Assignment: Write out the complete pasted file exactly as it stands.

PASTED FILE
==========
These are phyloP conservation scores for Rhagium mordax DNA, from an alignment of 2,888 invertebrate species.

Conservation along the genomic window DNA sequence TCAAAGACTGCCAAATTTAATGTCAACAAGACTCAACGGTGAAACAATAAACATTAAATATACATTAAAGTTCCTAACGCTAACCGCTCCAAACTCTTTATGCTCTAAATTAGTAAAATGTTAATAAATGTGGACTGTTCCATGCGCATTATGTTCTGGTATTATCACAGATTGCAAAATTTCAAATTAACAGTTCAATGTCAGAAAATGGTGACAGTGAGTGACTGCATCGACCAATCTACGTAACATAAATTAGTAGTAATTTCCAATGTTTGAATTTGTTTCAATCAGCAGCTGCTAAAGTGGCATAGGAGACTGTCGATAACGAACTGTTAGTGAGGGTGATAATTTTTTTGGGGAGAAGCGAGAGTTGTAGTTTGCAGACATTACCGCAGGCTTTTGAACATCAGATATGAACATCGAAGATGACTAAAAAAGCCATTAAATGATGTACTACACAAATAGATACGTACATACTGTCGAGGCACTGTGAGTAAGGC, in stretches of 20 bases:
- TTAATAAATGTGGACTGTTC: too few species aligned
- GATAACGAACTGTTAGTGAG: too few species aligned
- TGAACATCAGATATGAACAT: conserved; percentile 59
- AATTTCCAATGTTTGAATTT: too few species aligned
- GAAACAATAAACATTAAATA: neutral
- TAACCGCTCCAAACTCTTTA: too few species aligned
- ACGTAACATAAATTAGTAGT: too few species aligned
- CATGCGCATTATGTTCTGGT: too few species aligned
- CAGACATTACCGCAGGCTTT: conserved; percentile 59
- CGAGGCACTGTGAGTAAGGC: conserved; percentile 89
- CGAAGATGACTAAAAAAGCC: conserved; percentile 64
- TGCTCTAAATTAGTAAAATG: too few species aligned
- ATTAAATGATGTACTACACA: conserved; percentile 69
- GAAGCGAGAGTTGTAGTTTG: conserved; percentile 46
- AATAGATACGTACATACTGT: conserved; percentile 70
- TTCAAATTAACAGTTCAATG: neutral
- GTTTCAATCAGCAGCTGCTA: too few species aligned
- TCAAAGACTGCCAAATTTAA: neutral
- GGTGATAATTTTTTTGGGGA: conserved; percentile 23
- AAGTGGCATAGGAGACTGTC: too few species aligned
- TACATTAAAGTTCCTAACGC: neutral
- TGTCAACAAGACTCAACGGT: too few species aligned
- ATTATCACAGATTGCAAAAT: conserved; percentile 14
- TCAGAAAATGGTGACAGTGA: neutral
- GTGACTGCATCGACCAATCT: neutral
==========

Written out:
These are phyloP conservation scores for Rhagium mordax DNA, from an alignment of 2,888 invertebrate species.

Conservation along the genomic window DNA sequence TCAAAGACTGCCAAATTTAATGTCAACAAGACTCAACGGTGAAACAATAAACATTAAATATACATTAAAGTTCCTAACGCTAACCGCTCCAAACTCTTTATGCTCTAAATTAGTAAAATGTTAATAAATGTGGACTGTTCCATGCGCATTATGTTCTGGTATTATCACAGATTGCAAAATTTCAAATTAACAGTTCAATGTCAGAAAATGGTGACAGTGAGTGACTGCATCGACCAATCTACGTAACATAAATTAGTAGTAATTTCCAATGTTTGAATTTGTTTCAATCAGCAGCTGCTAAAGTGGCATAGGAGACTGTCGATAACGAACTGTTAGTGAGGGTGATAATTTTTTTGGGGAGAAGCGAGAGTTGTAGTTTGCAGACATTACCGCAGGCTTTTGAACATCAGATATGAACATCGAAGATGACTAAAAAAGCCATTAAATGATGTACTACACAAATAGATACGTACATACTGTCGAGGCACTGTGAGTAAGGC, in stretches of 20 bases:
- TTAATAAATGTGGACTGTTC: too few species aligned
- GATAACGAACTGTTAGTGAG: too few species aligned
- TGAACATCAGATATGAACAT: conserved; percentile 59
- AATTTCCAATGTTTGAATTT: too few species aligned
- GAAACAATAAACATTAAATA: neutral
- TAACCGCTCCAAACTCTTTA: too few species aligned
- ACGTAACATAAATTAGTAGT: too few species aligned
- CATGCGCATTATGTTCTGGT: too few species aligned
- CAGACATTACCGCAGGCTTT: conserved; percentile 59
- CGAGGCACTGTGAGTAAGGC: conserved; percentile 89
- CGAAGATGACTAAAAAAGCC: conserved; percentile 64
- TGCTCTAAATTAGTAAAATG: too few species aligned
- ATTAAATGATGTACTACACA: conserved; percentile 69
- GAAGCGAGAGTTGTAGTTTG: conserved; percentile 46
- AATAGATACGTACATACTGT: conserved; percentile 70
- TTCAAATTAACAGTTCAATG: neutral
- GTTTCAATCAGCAGCTGCTA: too few species aligned
- TCAAAGACTGCCAAATTTAA: neutral
- GGTGATAATTTTTTTGGGGA: conserved; percentile 23
- AAGTGGCATAGGAGACTGTC: too few species aligned
- TACATTAAAGTTCCTAACGC: neutral
- TGTCAACAAGACTCAACGGT: too few species aligned
- ATTATCACAGATTGCAAAAT: conserved; percentile 14
- TCAGAAAATGGTGACAGTGA: neutral
- GTGACTGCATCGACCAATCT: neutral